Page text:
Chick Lit

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Chick Lit

It all began in 1998, with the publication of British writer Helen Fielding’s novel, Bridget Jones’s Diary. The story of an overweight, average looking young woman negotiating the hurly-gurly of life, love and career, liberally dosed with wacky humour had women readers cracking up and wanting more. In the history of modern literature, that event might be recorded as the birth of ‘chick lit’ or ‘books written by women, for women’.

So what differentiates chick lit from the regular ‘women’s fiction’ that’s been around forever? Essentially, it’s about style. Where the older genre tended to fall between sentimental and serious, its younger rival flaunts a hip, wisecracking tone and may even portray its heroine in ridiculous, embarrassing situations. Central themes between the two may be similar, romance, friendship, marriage and work, but chick lit typically comes with hefty doses of pop culture, so you have plenty of print devoted to designer-wear, trendy cocktails and party hotspots (think Candace Bushnell’s Sex and the City).


Why has the genre taken off in popularity recently?
While regular women’s lit traditionally focuses intensely on the hero-heroine interaction, chick lit is more about the heroine grappling with ordeals and issues that are often completely familiar territory for the reader. Reading chick lit is like chuckling over a woman friend’s confidences, a bonding process that readers find positively addictive!

In 1999, The Girls' Guide to Hunting and Fishing, by Melissa Bank took chick lit to American shores. Since then, chick lit has diversified to cover a wide reading audience.

Some writers focus on the workplace, remember The Devil Wears Prada? Stories for older women are “Matron Lit”. Other sub-genres include “Bride Lit” (Shopaholic Ties the Knot by Sophie Kinsella, The Other Woman by Jane Green). “Ethnic Chick Lit” and “Widow Lit” are self-explanatory!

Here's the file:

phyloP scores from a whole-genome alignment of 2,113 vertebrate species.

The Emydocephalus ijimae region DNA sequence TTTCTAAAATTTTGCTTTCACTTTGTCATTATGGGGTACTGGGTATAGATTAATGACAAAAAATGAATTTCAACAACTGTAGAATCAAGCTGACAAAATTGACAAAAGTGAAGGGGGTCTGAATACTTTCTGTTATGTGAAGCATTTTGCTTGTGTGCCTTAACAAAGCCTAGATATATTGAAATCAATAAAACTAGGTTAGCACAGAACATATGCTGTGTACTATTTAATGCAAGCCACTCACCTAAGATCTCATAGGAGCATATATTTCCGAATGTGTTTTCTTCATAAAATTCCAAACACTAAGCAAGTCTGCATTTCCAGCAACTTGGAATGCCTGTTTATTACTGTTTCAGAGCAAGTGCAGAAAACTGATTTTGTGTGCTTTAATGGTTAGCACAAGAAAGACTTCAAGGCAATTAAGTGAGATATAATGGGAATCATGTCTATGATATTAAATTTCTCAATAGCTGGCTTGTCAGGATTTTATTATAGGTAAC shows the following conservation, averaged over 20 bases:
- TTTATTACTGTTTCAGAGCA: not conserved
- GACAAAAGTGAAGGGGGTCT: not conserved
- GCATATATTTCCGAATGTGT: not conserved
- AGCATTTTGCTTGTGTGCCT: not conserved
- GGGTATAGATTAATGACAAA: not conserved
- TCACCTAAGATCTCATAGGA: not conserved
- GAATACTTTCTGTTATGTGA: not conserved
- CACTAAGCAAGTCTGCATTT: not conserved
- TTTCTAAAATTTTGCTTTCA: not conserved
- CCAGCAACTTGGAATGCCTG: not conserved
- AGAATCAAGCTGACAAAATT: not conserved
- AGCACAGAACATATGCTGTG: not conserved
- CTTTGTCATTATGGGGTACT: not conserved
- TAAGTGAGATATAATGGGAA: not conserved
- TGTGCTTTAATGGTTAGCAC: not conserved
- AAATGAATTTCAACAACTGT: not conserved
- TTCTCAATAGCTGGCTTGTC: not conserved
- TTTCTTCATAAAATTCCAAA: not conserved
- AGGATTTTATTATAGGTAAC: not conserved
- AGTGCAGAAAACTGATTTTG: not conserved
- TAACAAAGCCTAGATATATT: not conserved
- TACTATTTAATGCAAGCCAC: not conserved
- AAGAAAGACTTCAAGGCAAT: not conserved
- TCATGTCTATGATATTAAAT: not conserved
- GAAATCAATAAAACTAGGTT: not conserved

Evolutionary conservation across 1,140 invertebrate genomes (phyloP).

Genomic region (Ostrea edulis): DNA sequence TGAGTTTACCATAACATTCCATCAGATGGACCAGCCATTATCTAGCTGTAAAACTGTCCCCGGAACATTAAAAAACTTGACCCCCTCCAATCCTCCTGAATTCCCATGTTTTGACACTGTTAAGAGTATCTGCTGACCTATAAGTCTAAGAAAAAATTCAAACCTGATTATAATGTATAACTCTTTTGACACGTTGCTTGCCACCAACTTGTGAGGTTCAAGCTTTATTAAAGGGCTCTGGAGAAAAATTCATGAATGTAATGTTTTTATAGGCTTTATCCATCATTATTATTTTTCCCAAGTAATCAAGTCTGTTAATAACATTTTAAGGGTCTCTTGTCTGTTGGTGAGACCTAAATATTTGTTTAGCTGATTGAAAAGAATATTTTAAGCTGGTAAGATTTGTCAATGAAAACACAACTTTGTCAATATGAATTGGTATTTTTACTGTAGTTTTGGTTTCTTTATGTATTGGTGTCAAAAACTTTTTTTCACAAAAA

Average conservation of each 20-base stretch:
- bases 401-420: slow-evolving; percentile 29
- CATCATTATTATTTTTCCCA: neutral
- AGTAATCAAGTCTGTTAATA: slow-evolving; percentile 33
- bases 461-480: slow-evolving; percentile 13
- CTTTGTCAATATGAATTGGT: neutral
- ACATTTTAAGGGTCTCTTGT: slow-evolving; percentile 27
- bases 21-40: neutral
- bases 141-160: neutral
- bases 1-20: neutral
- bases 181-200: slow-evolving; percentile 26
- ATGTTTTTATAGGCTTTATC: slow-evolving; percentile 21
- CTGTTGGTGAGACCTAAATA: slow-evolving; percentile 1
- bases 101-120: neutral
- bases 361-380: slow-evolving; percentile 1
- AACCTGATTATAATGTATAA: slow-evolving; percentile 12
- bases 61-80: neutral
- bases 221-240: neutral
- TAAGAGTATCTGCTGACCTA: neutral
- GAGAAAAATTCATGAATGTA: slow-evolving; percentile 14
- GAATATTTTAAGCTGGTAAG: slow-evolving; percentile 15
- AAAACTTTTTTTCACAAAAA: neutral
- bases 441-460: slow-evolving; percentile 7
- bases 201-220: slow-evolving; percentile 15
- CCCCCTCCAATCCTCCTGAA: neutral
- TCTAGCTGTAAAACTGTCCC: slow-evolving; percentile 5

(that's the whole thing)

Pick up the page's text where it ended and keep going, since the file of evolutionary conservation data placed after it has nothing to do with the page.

Who are the most popular authors of chick lit?
Some of chick lit’s high priestesses are Meg Cabot (The Princess Diaries, Boy Meets Girl), Jennifer Weiner (Good in Bed) and Sophia Kinsella (the Shopaholic series), whose books still fly off the shelves. Among newer writers, Olson Shannon and Sarah Dunn have acquired a name for their sharp, funny style; also look out for Brit Lit writers Isabel Wolf, Wendy Holden and Lisa Jewell.

Which are the best chick lit reads?
Among older novels, there’s Marian Keyes’ The Other Side of the Story, Emily Giffin’s Something Borrowed and The Help by Kathryn Stockett (the last two were adapted into movies this year). Bridget Jones, of course, is virtually a classic.

Chick lit often draws critical flak for its fluffy approach. But then it doesn’t pretend to be anything other than entertaining. It’s also surprisingly insightful, one reason why it strikes a chord with scores of the young women it attracts.


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